Imagine if you could see sound. When Anna Schwartz listens to music, she not only hears the different instruments, keys and dynamics—she sees them. That’s because she has synesthesia, a neurological condition in which information entering a person’s brain stimulates multiple senses at once.
WINNIPEG—The next exhibit at the Mennonite Heritage Centre Gallery will feature the work of Manitoba painter Jane Gateson. “Daily Diaries by the Assiniboine River and Lake Winnipeg” is on display from Monday, Jan. 31 until Saturday, April 2. Gateson divides her time between Winnipeg and Victoria Beach. The exhibit is the result of a project she undertook for a year to record visually, each time she was in her studio, what she saw, felt and heard around her that day. The result is more than 1,300 small, labelled “diaries,” each a 6” x 7” painting.
WINNIPEG—Mennofolk Manitoba, the annual event celebrating music and art from the keystone province’s Mennonite community, has announced the theme for its 2020 event: “Show and Tell.” Organizers are asking people who are interested in participating in the art show to submit their elementary school art projects, first attempts at poetry, childhood drawings “and whatever else you can dig up from the archives,” according to a Facebook post.
Her parents called her Dynamite. Although she didn’t care for the nickname when she was a child, Valerie Wiebe has come to appreciate its layers of meaning.
David MacGregor, a Grade 11 student in Alan Sapp’s drama class, performs his version of ‘The Shoes.’ Multiple performances were offered by different students, each one a different interpretation using only the same pair of boots. (Photo by Dave Rogalsky)
Lei Tian, an international student from China, shows off his industrial design project. Using parts ordered online and a 3D printer, his project is for a face recognition bike locking station. A Grade 12 student, Tian has been accepted into the prestigious Central Saint Martins, a constituent college of the University of the Arts in London, England. (Photo by Dave Rogalsky)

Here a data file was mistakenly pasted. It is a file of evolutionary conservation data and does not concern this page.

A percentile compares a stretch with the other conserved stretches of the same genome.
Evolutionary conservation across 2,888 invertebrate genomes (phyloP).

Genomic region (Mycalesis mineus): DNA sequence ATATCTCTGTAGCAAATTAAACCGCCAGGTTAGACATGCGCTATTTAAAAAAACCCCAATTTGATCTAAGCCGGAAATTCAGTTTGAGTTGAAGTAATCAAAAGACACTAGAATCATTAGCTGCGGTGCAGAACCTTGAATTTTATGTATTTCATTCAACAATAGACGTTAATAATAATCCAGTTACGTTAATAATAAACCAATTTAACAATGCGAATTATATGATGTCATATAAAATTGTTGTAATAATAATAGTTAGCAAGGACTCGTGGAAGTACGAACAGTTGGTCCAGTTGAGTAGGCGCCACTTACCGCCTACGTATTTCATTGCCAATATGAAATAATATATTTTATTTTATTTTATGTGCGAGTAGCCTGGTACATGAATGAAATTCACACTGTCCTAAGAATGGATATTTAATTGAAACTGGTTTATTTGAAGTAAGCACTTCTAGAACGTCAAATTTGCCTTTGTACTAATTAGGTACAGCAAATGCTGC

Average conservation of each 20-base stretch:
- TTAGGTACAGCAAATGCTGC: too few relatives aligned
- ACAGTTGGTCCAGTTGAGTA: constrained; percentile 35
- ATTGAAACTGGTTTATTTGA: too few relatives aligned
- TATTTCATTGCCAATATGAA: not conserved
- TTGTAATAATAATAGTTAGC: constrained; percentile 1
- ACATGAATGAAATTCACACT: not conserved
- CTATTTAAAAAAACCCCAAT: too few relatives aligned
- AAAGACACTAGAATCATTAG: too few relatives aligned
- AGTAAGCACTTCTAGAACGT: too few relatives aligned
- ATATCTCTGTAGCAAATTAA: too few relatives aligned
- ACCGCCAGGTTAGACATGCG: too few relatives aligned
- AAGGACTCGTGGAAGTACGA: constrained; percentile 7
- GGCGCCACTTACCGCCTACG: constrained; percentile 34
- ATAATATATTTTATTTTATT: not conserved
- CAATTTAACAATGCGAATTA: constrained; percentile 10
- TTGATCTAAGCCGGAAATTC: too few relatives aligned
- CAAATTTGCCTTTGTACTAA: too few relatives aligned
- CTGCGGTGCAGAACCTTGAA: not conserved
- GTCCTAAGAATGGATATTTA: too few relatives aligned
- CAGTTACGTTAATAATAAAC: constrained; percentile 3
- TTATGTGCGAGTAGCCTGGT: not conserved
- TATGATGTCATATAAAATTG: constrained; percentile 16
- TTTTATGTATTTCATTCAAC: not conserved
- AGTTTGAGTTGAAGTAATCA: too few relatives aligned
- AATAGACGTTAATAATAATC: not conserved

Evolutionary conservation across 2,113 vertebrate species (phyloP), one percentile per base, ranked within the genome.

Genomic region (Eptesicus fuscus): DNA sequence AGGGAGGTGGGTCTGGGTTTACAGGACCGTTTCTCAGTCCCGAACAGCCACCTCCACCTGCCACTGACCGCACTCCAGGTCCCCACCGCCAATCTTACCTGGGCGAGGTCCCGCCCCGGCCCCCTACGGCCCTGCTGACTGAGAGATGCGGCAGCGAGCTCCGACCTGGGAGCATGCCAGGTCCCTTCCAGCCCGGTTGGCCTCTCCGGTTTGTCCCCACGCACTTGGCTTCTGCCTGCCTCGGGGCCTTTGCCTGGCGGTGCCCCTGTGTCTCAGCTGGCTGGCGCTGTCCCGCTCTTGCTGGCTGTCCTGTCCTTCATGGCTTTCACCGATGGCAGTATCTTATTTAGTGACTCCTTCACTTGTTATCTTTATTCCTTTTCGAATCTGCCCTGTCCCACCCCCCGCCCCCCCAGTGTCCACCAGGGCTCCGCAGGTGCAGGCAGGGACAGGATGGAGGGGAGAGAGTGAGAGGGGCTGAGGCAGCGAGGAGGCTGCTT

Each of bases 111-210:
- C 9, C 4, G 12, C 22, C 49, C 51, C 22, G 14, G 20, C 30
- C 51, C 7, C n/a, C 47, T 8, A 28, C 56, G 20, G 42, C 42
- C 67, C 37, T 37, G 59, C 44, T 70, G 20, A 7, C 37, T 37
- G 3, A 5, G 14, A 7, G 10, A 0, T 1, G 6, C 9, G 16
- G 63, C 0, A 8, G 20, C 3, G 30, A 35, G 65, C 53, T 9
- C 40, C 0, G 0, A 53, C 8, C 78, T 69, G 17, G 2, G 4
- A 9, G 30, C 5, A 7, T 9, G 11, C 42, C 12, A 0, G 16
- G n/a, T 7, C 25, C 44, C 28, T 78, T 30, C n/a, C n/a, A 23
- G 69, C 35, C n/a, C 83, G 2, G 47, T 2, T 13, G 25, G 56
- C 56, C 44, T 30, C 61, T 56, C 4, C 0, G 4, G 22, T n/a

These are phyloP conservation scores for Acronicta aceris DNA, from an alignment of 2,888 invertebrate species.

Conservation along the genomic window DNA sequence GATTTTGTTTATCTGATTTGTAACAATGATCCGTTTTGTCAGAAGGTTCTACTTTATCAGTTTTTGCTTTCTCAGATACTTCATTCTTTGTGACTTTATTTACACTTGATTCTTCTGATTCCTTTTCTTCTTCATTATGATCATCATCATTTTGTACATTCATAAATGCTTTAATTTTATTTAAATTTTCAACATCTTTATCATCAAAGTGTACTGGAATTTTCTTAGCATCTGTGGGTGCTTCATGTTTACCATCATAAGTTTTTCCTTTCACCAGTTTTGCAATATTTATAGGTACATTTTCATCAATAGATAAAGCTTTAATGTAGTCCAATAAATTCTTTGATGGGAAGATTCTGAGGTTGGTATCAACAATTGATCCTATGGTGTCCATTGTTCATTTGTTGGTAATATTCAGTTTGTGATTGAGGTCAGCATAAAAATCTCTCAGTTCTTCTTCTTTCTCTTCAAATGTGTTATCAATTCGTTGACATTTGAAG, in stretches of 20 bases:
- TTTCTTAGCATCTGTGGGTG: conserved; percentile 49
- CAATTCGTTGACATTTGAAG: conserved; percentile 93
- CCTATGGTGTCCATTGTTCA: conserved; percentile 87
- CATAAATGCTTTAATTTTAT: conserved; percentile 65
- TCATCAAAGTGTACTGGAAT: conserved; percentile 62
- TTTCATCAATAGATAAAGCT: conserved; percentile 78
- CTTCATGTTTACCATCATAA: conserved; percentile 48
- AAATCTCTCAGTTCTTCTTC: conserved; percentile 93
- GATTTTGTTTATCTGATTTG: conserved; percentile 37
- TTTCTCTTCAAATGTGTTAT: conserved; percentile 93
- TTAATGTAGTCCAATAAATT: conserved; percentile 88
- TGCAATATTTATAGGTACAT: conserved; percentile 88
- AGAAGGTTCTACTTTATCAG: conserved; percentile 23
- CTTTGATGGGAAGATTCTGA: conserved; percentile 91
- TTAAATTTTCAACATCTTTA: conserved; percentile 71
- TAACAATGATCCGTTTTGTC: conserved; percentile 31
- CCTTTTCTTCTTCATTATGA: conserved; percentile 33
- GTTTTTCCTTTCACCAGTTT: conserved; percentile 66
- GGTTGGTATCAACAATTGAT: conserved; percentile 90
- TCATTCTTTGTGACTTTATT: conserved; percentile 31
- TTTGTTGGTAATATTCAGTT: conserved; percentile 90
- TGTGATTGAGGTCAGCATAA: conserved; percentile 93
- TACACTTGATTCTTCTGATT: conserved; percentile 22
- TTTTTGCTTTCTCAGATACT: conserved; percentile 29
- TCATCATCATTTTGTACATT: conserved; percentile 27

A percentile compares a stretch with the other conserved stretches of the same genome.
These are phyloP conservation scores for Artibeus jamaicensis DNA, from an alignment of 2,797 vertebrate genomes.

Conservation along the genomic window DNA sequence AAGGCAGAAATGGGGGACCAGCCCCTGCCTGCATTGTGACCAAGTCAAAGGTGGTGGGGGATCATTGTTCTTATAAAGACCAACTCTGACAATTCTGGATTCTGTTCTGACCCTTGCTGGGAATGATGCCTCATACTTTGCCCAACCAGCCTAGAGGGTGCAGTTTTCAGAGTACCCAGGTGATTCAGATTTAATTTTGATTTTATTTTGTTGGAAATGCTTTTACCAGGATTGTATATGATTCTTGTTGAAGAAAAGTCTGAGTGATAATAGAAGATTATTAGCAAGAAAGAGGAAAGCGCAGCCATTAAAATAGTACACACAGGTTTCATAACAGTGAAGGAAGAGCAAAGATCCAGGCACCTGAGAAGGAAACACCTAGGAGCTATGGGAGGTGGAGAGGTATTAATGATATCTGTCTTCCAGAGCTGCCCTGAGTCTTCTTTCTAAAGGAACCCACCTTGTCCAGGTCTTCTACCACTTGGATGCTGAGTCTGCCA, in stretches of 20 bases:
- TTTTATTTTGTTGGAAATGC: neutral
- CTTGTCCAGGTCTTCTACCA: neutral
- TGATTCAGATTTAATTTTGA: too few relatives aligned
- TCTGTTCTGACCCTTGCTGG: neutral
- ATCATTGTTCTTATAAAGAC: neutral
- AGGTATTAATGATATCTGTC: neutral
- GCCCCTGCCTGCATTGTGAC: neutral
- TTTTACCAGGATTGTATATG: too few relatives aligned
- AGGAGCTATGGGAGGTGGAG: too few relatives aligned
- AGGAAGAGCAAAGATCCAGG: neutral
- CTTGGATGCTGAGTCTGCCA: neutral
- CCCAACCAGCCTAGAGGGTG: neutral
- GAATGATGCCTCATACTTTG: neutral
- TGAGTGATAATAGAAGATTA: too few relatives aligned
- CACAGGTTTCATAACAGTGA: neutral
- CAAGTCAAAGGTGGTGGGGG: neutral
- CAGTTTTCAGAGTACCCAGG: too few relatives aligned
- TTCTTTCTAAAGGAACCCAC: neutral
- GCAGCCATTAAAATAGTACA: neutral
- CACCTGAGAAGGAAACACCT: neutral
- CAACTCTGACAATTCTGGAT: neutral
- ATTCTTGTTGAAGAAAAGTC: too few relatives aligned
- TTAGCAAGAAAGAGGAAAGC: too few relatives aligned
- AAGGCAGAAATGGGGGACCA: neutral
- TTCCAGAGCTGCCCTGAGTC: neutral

The works of Grace Kim focus on the theme of perceptions, using reflections to explore reality. Notice that in the painting of puddles the figure only appears in the reflection, not in reality. The artist is the daughter of Kyong-Jung Kim, the former director of the Korean Anabaptist Center who is now studying at Conrad Grebel University College in Waterloo, and Ellen Kim. (Photo by Dave Rogalsky)
Karen Scott Booth, head of Rockway Mennonite Collegiate’s Grade 10-12 visual arts program, exudes pride in the work of her students.
“Mirage: An exhibition of visual art,” held at the school on April 24, 2018, showed why.
Rosanna Deerchild, host of CBC Radio One's Unreserved, reads a poem from her book Calling Down the Sky. The book tells the story of residential schools in Canada and her own mother's experiences and struggles as a generational survivor. (Photo by Nicolien Klassen-Wiebe)
Bryn Friesen Epp of Home Street Mennonite Church in Winnipeg, adds a leaf to a collaboratively decorated tree. Each leaf contains a gallery visitor's hope for reconciliation and commitments to taking part in it. (Photo by Nicolien Klassen-Wiebe)
Clairissa Kelly and Marlene Gallagher organized the Reconciliation Through the Arts exhibition. (Photo by Nicolien Klassen-Wiebe)
Clairissa Kelly, right, her mother Marie, and her Grandmother Lorraine, seated, are pictured in front of 'Granny Lorraine.' Kelly, coordinator of the Peguis Post-Secondary Transition Program at Canadian Mennonite University (CMU), and Rick Unger, a CMU maintenance technician, used acid on metal and etching techniques to create the rusted portrait. (Photo by Nicolien Klassen-Wiebe)
Jochebed Giesbrecht, Laura Carr-Pries and Allegra Friesen Epp stand around Tracy Fehr's installation of clay bowls. Fehr encourages visitors to take a bowl in honour of an important woman in their life and leave a note about the woman in its place. (Photo by Nicolien Klassen-Wiebe)
A collection of photographs and pieces of abandoned Canadian residential schools. (Photo by Nicolien Klassen-Wiebe)
Clairissa Kelly smudges the Mennonite Heritage Centre Gallery in preparation for the exhibition's opening event. (Photo by Ray Dirks)
Clairissa Kelly gives roses to the many different artists involved in the Reconciliation through the Arts exhibition. Over 15 artists were involved in creating the many diverse pieces on display. (Photo by Ray Dirks)
Clairissa Kelly’s daughter, Chloe Mallett, dances for a large audience at the exhibition’s opening event. (Photo by Ray Dirks)
Around 200 people gathered at the Mennonite Heritage Centre Gallery on Jan. 26 to celebrate the opening of Reconciliation Through the Arts, an exhibition of Indigenous and settler art that explores the history and present reality of colonization in Canada and different visions of reconciliation.
Jim Tubb sits in his Duke Street studio in Kitchener, Ont., surrounded by paintings, art supplies and the music—including jazz—that fuels his work. (Photo by Dave Rogalsky)
Jim Tubb’s jazz-inspired paintings are stacked up to be chosen for a show in the spring at the Registry Theatre in Kitchener, Ont. (Photo by Dave Rogalsky)
Jim Tubb has lived on borrowed time for more than 40 years.
In 1975, he was told that he had only a short time to live due to respiratory issues, but he says that in the meantime he’s had “a fantastic life.”